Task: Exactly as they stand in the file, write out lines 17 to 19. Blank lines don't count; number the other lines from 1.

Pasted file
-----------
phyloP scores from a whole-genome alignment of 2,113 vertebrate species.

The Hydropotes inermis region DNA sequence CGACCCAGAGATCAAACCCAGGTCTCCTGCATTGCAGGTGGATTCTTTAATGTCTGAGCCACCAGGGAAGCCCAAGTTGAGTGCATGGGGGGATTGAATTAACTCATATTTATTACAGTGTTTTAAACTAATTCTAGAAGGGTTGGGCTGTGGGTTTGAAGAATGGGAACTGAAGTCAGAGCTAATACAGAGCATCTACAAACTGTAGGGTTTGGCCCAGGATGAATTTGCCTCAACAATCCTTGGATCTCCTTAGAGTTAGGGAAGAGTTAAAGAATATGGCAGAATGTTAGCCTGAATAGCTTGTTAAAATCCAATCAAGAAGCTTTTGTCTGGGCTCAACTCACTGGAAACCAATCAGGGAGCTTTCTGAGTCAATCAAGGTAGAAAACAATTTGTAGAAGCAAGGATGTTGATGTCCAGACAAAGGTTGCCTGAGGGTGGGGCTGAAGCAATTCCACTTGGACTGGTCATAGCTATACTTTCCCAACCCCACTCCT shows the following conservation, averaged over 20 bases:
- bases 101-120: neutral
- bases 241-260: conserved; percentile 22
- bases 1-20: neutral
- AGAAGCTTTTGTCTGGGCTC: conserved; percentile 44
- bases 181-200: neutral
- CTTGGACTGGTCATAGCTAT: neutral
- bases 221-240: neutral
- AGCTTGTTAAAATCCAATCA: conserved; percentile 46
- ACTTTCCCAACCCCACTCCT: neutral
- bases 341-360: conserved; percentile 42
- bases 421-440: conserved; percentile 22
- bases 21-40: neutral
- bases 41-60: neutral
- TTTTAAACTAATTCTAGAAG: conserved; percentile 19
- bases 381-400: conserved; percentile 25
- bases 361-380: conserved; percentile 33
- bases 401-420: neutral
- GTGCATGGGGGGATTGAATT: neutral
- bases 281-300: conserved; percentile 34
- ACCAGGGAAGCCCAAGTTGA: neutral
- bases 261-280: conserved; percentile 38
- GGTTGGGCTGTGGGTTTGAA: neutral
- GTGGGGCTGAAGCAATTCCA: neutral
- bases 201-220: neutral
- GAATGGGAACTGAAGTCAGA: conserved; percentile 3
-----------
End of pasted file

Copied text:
- bases 381-400: conserved; percentile 25
- bases 361-380: conserved; percentile 33
- bases 401-420: neutral